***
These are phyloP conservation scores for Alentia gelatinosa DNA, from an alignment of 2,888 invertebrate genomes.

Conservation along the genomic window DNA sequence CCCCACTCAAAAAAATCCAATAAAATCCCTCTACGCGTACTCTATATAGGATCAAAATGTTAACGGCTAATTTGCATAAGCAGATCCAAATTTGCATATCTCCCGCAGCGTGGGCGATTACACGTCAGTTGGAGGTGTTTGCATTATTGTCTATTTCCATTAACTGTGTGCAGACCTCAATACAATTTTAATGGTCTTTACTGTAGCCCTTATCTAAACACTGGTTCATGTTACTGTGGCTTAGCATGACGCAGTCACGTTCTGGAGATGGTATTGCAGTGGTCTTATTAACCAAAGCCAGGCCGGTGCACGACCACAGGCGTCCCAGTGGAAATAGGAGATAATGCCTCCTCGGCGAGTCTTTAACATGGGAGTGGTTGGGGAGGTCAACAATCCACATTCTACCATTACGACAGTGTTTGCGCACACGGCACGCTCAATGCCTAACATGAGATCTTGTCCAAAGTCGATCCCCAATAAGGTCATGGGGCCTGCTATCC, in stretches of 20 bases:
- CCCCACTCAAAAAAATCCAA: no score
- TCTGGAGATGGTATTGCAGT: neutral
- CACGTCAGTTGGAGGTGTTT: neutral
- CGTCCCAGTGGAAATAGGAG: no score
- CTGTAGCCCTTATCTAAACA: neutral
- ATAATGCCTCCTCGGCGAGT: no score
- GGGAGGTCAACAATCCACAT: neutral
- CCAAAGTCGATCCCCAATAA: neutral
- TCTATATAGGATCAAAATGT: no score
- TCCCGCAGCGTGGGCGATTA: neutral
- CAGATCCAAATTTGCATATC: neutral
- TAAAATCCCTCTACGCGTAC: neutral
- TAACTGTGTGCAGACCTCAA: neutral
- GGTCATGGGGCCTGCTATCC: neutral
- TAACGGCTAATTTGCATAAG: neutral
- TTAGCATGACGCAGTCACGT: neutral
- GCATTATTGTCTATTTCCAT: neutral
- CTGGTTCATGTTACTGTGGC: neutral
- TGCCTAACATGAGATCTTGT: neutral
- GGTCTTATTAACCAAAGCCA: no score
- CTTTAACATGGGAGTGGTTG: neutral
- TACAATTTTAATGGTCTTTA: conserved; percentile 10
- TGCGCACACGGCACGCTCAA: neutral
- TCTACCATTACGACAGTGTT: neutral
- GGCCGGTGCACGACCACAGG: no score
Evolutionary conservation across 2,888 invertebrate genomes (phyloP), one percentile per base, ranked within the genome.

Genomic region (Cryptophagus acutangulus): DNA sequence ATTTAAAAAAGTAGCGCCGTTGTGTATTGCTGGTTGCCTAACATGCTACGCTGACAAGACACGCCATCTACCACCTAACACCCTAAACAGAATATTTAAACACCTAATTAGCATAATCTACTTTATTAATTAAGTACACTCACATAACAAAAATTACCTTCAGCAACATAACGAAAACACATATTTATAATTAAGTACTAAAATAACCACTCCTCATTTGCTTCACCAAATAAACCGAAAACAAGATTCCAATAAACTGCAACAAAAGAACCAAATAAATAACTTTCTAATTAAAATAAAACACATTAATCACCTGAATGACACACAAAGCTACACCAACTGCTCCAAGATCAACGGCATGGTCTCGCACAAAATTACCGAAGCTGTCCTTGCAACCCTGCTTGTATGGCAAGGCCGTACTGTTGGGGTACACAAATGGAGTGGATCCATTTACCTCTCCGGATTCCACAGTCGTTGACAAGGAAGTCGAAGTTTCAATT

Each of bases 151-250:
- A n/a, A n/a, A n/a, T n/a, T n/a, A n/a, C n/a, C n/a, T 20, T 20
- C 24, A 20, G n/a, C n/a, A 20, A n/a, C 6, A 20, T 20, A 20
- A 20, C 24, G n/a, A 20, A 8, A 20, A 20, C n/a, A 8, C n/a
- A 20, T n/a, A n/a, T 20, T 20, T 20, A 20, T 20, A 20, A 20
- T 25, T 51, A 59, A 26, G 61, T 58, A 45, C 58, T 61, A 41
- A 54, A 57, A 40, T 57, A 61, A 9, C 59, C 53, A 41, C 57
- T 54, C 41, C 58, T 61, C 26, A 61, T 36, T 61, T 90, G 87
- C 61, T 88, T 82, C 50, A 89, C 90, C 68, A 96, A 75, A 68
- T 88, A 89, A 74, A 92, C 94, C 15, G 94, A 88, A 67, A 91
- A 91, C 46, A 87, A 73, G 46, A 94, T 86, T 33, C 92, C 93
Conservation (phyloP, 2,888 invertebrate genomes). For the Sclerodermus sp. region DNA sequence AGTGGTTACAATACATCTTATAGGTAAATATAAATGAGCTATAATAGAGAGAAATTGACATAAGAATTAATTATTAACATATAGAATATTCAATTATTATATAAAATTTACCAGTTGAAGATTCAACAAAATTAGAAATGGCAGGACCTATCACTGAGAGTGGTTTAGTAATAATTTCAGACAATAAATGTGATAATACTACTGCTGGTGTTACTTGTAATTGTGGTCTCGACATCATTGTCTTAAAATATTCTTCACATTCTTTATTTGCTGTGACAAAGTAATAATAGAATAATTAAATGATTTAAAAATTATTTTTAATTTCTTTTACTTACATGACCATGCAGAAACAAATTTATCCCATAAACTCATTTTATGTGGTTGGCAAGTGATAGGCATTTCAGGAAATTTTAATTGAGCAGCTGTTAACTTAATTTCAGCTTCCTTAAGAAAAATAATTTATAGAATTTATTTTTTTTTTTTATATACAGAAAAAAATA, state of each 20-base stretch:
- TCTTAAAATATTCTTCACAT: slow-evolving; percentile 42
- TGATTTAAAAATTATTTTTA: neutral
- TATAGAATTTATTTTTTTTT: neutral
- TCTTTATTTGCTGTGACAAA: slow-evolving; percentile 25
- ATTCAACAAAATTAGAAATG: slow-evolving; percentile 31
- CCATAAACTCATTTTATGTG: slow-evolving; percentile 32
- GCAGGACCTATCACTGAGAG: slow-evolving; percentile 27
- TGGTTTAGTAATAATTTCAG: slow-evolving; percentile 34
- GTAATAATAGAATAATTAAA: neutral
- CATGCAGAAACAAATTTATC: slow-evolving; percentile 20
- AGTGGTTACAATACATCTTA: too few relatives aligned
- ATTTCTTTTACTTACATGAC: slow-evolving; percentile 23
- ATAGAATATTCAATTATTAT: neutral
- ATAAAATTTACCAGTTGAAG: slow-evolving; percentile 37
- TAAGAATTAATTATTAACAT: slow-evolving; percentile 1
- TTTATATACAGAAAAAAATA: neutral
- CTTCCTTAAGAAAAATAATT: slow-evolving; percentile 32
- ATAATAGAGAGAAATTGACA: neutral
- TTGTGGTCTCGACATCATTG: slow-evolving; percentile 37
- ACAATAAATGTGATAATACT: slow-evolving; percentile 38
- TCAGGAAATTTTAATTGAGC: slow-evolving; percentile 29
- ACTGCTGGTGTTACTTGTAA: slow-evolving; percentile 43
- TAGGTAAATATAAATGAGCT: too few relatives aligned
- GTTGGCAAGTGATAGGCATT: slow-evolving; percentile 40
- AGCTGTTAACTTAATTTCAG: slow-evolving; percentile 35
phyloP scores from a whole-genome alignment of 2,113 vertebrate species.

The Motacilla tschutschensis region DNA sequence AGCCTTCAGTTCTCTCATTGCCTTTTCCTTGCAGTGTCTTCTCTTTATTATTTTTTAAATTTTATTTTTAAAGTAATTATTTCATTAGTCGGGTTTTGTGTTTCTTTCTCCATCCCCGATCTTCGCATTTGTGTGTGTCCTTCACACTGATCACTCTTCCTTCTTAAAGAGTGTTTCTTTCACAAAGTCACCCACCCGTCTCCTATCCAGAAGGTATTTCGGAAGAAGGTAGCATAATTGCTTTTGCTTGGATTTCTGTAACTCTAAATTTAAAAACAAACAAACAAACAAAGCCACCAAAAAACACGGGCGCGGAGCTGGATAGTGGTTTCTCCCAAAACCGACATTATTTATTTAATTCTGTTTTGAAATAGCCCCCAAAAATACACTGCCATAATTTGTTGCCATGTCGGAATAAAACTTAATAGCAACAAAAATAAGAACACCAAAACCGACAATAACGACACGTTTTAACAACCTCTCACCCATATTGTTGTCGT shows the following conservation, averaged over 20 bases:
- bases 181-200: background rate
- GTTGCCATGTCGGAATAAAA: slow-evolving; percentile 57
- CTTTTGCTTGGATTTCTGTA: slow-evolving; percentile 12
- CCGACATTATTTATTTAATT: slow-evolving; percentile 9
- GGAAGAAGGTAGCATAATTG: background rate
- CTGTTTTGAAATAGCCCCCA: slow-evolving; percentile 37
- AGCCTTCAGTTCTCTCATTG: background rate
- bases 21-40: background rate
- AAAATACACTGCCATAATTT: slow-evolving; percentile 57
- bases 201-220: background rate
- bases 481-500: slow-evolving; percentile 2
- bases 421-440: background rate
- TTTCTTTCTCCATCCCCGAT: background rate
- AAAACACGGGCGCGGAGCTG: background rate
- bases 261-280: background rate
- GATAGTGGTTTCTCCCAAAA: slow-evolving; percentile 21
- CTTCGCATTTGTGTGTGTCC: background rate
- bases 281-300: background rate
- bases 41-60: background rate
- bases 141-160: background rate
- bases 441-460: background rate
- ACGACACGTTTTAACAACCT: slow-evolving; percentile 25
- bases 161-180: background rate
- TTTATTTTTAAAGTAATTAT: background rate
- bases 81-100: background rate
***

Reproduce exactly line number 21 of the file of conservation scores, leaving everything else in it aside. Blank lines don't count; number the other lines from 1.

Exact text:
- TGCCTAACATGAGATCTTGT: neutral